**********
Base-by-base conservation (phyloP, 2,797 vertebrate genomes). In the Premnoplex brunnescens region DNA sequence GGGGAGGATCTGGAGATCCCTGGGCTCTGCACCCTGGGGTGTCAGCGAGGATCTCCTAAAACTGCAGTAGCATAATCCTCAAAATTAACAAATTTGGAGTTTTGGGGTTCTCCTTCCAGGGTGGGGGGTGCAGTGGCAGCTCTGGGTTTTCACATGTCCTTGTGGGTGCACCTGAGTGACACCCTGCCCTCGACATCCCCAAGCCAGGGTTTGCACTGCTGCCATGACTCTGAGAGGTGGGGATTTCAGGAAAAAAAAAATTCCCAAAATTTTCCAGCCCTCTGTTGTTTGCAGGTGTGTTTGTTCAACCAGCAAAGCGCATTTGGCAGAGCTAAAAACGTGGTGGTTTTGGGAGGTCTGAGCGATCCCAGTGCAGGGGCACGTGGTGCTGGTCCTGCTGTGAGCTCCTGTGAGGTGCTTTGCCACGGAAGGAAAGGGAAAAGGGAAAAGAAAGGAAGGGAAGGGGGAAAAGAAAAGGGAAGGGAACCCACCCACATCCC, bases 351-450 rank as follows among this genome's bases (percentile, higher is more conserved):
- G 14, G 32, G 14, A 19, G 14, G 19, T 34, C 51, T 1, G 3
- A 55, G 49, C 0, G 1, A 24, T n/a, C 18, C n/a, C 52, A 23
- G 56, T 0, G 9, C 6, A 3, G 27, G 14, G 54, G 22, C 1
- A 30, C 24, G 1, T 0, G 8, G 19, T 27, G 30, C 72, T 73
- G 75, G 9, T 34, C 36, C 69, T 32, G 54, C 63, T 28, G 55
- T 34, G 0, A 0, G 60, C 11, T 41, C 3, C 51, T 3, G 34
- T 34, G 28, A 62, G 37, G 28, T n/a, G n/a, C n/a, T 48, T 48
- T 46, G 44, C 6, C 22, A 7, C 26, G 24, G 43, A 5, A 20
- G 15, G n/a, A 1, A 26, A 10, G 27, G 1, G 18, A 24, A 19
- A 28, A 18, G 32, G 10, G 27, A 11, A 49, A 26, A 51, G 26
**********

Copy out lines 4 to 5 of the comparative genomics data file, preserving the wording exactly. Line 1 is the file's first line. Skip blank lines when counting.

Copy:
- G 56, T 0, G 9, C 6, A 3, G 27, G 14, G 54, G 22, C 1
- A 30, C 24, G 1, T 0, G 8, G 19, T 27, G 30, C 72, T 73